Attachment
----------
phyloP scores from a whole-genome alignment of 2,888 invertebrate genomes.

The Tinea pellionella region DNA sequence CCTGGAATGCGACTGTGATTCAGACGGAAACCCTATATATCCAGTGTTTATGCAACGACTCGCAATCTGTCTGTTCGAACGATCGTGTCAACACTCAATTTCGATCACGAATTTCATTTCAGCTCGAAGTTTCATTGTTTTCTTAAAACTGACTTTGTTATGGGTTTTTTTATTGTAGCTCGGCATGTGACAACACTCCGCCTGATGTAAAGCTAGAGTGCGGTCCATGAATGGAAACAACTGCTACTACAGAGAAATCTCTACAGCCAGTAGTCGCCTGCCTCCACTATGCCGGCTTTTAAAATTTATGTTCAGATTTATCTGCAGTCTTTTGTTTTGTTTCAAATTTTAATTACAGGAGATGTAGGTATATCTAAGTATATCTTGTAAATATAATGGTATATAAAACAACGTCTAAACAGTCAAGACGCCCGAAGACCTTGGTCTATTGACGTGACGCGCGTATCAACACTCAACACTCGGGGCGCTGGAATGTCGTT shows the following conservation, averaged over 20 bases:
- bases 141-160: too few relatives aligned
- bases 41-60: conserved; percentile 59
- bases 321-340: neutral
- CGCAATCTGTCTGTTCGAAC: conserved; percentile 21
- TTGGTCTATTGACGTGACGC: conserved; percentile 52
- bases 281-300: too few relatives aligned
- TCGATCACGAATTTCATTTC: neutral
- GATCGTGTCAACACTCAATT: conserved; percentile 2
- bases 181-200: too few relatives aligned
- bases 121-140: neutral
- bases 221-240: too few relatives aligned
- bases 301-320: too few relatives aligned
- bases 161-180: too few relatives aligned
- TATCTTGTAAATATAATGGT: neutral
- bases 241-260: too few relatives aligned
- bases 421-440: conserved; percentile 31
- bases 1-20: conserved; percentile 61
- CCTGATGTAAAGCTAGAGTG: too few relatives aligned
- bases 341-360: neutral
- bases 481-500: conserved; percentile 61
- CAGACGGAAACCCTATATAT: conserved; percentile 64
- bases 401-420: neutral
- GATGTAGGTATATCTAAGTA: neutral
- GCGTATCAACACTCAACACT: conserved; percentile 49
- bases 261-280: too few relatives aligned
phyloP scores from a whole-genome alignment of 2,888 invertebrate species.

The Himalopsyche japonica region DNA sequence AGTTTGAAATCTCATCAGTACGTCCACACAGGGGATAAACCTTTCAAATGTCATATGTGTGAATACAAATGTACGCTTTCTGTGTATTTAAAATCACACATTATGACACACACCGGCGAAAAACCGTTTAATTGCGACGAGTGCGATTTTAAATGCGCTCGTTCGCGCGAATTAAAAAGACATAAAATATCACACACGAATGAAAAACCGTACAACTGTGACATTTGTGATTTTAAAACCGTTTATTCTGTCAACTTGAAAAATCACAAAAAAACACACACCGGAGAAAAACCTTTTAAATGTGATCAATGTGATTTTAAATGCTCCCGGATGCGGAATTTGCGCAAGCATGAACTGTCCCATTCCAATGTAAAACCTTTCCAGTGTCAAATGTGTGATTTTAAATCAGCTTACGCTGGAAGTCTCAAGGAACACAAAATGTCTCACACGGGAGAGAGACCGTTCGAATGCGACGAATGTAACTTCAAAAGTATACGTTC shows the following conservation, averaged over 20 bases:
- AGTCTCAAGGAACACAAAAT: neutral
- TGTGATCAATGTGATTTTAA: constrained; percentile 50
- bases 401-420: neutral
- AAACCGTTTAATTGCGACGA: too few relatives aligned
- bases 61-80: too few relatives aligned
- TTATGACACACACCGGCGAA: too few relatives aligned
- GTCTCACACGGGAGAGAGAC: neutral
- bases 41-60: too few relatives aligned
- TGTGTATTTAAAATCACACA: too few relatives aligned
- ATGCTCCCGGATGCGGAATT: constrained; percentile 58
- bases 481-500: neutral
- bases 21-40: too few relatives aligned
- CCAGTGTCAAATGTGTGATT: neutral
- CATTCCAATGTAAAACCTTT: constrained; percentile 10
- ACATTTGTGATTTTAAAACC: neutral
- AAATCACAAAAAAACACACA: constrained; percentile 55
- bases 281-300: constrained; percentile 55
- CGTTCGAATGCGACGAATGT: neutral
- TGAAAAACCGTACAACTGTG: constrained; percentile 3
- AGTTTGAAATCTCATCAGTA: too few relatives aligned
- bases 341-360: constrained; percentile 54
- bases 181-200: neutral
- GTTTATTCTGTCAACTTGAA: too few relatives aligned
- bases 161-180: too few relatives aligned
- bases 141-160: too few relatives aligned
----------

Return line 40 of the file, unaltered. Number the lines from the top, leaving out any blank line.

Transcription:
- bases 481-500: neutral